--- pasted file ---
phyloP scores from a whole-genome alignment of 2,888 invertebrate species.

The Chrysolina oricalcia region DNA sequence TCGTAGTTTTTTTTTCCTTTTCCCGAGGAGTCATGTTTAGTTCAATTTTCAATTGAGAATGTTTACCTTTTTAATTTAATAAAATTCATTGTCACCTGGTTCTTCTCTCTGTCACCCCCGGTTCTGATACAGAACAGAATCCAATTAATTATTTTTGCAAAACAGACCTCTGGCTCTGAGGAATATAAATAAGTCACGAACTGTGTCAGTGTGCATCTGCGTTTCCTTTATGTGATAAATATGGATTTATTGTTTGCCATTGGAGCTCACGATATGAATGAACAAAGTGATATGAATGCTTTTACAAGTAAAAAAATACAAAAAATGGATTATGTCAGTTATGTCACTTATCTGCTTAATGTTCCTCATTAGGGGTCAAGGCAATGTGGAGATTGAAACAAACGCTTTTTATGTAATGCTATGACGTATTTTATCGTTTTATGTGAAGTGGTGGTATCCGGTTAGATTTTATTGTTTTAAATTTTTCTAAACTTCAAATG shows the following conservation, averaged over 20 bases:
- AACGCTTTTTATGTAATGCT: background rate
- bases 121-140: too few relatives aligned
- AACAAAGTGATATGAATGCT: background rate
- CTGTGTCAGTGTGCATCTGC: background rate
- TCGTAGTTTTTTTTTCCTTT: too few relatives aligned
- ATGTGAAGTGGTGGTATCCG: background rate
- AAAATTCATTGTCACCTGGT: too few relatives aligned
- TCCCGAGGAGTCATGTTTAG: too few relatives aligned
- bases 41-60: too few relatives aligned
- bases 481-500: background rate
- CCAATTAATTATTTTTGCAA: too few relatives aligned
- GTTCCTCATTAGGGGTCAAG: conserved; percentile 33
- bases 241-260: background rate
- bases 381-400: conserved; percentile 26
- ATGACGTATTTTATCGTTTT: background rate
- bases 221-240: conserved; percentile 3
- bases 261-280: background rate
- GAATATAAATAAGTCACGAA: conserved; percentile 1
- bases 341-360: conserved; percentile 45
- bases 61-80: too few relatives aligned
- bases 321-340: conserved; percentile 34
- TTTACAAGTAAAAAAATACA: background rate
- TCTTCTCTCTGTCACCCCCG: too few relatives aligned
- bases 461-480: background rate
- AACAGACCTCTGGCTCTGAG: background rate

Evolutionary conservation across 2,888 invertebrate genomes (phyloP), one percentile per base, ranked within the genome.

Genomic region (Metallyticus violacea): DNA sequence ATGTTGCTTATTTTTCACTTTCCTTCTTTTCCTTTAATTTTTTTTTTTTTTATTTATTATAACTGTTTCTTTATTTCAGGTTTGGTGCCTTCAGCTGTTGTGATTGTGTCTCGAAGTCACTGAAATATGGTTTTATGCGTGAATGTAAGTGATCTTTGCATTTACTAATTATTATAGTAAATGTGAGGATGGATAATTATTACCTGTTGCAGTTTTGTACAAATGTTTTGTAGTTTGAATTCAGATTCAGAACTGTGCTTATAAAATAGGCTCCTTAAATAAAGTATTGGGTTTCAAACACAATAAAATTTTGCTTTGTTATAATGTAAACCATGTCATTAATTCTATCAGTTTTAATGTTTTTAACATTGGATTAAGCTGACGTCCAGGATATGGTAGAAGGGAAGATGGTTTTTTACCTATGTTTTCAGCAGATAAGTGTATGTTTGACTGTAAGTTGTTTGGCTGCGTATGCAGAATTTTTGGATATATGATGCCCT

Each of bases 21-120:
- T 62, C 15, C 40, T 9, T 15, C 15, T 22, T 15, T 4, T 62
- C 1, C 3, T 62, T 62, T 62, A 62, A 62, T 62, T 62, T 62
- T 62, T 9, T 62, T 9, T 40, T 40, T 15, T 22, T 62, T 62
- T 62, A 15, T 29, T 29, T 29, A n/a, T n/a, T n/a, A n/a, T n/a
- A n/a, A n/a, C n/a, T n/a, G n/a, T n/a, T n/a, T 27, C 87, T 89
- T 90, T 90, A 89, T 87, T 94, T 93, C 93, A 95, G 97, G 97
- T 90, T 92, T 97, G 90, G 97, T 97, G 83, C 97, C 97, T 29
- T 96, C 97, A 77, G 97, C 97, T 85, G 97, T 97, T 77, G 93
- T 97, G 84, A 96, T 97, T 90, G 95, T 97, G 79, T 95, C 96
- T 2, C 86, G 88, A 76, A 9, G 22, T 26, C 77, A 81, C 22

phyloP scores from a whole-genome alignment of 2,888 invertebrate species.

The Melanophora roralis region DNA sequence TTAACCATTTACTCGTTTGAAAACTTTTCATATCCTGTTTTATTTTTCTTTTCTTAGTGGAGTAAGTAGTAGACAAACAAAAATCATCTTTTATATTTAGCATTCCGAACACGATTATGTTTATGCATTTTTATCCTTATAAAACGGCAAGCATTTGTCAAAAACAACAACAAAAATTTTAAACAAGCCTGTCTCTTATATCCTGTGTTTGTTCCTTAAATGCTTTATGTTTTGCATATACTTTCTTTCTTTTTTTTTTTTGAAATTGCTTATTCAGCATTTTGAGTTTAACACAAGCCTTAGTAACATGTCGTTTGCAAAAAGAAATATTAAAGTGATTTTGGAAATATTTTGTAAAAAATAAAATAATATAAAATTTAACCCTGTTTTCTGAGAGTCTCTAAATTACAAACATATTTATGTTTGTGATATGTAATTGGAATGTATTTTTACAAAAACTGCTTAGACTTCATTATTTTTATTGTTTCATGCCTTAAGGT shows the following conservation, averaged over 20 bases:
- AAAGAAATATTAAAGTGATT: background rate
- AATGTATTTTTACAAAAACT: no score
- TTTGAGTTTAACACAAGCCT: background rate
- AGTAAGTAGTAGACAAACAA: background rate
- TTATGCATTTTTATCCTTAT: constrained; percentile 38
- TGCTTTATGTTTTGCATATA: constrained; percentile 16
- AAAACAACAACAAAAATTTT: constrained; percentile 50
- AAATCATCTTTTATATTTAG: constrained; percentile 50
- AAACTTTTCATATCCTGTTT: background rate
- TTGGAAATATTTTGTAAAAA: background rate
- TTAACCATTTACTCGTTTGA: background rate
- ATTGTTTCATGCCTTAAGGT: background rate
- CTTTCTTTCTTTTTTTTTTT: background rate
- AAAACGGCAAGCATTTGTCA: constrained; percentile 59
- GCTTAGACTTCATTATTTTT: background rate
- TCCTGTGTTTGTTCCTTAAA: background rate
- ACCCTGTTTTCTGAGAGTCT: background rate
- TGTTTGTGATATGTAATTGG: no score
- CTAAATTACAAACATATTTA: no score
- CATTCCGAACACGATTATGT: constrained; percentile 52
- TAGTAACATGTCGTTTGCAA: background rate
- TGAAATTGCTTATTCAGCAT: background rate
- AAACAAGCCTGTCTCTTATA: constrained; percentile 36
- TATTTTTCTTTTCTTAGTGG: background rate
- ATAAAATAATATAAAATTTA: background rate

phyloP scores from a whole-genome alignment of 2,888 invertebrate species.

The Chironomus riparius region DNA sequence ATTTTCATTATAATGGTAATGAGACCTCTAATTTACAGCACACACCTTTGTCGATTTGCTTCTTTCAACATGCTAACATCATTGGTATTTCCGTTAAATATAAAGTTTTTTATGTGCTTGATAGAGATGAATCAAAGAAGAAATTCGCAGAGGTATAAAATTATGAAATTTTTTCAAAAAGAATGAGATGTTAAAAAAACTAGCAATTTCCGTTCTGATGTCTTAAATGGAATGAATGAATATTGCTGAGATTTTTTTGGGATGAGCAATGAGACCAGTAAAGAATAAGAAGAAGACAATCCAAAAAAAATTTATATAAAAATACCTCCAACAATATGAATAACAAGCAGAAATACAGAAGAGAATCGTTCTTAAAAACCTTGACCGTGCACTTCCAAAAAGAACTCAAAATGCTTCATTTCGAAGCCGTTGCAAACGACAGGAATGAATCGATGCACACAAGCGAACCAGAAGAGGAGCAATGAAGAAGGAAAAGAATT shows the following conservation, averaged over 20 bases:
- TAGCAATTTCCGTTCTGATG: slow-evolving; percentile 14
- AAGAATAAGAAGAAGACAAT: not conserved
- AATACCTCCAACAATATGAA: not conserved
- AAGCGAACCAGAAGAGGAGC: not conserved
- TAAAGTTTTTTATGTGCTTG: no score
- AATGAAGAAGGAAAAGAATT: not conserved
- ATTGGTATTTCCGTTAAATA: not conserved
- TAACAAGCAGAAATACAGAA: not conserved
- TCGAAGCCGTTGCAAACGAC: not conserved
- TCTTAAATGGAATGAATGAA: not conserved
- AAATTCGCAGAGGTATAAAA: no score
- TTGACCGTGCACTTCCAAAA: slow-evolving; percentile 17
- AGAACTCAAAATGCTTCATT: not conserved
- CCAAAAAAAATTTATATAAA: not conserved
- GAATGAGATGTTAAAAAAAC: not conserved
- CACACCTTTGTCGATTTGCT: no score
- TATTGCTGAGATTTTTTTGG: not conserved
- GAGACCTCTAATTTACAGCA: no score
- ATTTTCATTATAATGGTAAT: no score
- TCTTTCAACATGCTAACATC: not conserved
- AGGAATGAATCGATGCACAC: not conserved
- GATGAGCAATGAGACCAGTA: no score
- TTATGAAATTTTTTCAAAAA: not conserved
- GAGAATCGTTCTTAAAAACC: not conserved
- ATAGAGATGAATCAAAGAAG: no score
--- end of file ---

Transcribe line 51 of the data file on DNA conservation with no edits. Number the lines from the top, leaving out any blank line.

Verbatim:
- AAACTTTTCATATCCTGTTT: background rate